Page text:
The Bremerton Beat

If it's about Bremerton and happening now, it's on the Beat. Written by the Sun's Josh Farley.
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The raccoon crackdown in Bremerton begins now

April 17th, 2014 by josh farley


 Problematic raccoons, and those who feed them, take note: Bremerton’s crackdown has begun

The city’s new ordinance, which stiffens fines for those who feed the animals and creates a contract with the federal government to neutralize the most dubious critters, takes effect today.

The City Council passed the new ordinance 7-0 at its April 2 meeting. For the Council, putting more weight into the fines and hiring a United States Department of Agriculture wildlife specialist for up to 80 hours a year (at a cost of $3,500) was a slam dunk.

The thornier issue between Mayor Patty Lent and the Council was deciding who the point of contact for raccoon complaints would be. The Council had been pretty adamant at a meeting the prior week that City Code Enforcement Officer Janet Lunceford should be involved, and that, in a worst-case scenario, raccoon feeders could be hauled before the city’s hearing examiner.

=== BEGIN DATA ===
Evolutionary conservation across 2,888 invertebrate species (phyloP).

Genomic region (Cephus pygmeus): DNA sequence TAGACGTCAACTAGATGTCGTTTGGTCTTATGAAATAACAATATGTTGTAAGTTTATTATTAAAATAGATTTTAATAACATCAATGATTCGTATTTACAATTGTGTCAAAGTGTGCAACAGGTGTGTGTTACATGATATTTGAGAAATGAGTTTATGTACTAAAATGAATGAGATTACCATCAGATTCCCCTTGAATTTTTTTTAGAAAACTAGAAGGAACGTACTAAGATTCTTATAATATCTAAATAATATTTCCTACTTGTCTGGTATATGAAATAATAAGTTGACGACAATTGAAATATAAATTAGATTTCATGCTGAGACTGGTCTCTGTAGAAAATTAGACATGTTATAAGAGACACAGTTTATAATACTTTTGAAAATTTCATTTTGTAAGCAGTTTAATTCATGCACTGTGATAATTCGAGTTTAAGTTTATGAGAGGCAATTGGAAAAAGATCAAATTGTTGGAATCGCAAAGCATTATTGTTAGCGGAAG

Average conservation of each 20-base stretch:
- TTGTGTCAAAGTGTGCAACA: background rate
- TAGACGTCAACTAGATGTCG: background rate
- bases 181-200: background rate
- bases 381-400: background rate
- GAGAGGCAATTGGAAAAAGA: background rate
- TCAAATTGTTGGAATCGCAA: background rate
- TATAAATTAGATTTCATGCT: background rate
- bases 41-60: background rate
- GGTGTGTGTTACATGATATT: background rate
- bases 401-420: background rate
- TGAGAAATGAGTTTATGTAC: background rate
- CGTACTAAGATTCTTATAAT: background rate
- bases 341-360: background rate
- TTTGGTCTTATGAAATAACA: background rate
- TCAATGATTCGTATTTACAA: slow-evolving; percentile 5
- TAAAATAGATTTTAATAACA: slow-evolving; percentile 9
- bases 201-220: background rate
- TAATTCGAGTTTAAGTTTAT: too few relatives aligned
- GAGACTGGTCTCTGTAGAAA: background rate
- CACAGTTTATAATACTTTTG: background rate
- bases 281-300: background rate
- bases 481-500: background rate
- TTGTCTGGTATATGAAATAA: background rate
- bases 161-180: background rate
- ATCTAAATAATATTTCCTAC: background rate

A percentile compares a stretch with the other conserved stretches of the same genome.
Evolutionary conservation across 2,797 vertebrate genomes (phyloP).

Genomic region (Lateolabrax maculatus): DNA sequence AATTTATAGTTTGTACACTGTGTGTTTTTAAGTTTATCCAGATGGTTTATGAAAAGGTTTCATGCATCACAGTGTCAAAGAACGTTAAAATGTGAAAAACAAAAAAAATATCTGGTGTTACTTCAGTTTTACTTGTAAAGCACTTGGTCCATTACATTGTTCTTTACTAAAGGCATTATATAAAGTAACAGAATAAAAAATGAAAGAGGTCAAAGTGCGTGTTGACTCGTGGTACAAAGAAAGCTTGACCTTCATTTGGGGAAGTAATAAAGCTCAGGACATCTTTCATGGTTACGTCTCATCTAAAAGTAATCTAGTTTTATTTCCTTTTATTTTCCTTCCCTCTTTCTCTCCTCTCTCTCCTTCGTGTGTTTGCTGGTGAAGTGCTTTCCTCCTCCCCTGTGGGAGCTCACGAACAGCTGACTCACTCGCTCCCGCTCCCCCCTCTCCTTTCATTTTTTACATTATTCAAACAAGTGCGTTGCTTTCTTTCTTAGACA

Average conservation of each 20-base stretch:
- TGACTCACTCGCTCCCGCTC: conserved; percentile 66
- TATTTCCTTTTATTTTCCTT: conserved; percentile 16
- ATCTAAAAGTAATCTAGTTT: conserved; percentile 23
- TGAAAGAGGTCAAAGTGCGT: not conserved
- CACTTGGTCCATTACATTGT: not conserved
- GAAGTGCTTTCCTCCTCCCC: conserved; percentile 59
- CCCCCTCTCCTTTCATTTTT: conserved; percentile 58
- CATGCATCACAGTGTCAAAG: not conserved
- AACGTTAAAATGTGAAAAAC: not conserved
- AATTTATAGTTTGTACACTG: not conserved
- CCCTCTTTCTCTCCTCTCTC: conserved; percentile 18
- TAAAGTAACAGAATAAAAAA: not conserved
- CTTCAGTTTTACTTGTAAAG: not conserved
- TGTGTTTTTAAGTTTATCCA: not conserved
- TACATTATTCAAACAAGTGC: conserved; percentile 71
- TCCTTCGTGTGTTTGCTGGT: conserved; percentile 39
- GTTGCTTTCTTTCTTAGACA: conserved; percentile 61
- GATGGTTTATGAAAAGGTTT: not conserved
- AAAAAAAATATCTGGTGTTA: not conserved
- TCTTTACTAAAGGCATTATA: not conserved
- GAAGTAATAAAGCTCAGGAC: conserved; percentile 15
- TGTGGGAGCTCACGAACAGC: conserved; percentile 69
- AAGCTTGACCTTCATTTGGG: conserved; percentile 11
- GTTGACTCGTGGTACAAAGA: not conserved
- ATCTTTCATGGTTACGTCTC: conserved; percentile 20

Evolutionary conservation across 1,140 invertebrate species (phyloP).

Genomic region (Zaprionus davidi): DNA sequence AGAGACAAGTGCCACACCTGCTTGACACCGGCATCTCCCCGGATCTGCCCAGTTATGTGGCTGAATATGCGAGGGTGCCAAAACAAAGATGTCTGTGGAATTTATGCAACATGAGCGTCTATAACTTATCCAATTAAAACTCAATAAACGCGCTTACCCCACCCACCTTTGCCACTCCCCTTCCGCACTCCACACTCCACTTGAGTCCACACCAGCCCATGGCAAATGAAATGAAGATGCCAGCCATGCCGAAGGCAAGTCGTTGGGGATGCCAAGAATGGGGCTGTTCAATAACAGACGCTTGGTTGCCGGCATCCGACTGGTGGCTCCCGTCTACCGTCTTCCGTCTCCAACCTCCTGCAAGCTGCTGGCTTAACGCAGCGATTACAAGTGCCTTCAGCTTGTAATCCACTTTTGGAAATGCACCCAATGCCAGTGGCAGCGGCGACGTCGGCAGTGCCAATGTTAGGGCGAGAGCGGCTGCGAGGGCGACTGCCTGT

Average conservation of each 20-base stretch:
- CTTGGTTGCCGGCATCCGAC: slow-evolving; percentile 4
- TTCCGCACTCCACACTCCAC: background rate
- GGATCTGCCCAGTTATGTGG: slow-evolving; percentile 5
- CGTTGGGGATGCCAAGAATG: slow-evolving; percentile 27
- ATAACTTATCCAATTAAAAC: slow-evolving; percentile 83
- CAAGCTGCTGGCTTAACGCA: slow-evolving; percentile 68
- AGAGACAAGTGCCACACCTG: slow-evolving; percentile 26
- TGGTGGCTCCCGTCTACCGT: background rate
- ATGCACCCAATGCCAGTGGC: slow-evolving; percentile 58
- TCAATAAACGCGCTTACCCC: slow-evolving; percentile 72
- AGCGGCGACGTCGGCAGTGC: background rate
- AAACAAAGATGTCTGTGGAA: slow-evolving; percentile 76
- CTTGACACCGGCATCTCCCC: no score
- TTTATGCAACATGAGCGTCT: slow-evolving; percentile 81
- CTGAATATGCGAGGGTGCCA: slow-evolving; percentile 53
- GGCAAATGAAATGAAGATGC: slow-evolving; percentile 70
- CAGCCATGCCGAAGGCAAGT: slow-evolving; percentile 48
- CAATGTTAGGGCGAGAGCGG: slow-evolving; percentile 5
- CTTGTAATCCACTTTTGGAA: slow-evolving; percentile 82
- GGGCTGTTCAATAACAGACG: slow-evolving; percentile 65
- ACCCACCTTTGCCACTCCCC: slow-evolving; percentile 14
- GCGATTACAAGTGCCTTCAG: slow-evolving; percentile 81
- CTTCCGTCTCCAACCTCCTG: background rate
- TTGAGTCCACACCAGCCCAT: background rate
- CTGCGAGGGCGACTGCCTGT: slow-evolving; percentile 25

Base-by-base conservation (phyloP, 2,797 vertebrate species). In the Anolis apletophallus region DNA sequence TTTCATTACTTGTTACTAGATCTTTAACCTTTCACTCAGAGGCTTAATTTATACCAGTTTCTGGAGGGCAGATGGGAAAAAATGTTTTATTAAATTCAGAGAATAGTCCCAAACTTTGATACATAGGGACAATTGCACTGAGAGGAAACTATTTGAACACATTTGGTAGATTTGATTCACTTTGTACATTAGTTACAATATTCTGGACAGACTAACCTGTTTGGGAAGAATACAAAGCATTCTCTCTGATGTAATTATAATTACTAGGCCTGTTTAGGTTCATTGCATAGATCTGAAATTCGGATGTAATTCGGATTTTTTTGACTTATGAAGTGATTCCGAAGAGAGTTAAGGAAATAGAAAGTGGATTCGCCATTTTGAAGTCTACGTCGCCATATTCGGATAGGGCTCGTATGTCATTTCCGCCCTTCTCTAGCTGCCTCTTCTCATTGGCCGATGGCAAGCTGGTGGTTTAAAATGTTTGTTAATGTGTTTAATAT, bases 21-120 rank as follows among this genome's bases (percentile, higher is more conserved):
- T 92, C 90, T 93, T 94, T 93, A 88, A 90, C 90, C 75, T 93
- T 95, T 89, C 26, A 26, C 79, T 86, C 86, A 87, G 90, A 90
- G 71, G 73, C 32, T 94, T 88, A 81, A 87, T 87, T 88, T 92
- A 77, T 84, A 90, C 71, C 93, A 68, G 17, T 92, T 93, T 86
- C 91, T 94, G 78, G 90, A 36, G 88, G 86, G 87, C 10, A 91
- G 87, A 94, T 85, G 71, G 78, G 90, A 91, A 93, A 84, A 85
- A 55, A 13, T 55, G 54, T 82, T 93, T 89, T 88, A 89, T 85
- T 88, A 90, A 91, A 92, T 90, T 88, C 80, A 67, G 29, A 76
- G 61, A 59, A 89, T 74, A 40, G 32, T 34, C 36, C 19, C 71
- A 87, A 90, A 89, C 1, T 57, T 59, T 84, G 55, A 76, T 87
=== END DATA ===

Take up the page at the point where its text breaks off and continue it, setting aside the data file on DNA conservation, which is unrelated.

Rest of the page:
Lent asked that the raccoon point person be City Clerk Shannon Corin. She was backed by her Department of Community Development Director Andrea Spencer, who pointed out to the Council that Lunceford has no experience in the animal control field — and has plenty to do already.

But Younger said at the City Council’s March 26 meeting that he “would not budge on this.”

In the end, the Council did, in fact, budge.

Lent would’ve vetoed the ordinance had it crossed her desk with code enforcement involved. That puts the Council in a tough spot — they’d need five of seven members to override the mayor. Plus, the task of implementing the ordinance falls to the city administration.

Younger, in a meeting just before the vote April 2 with the mayor, decided the ordinance sans code enforcement was better than no ordinance at all.

“I felt the buy-in by the mayor was more important than the additional language concerning the hearing examiner,” he told me. “In reality, I can pass all the ordinances in the world. But the administration is the one that carries them out.”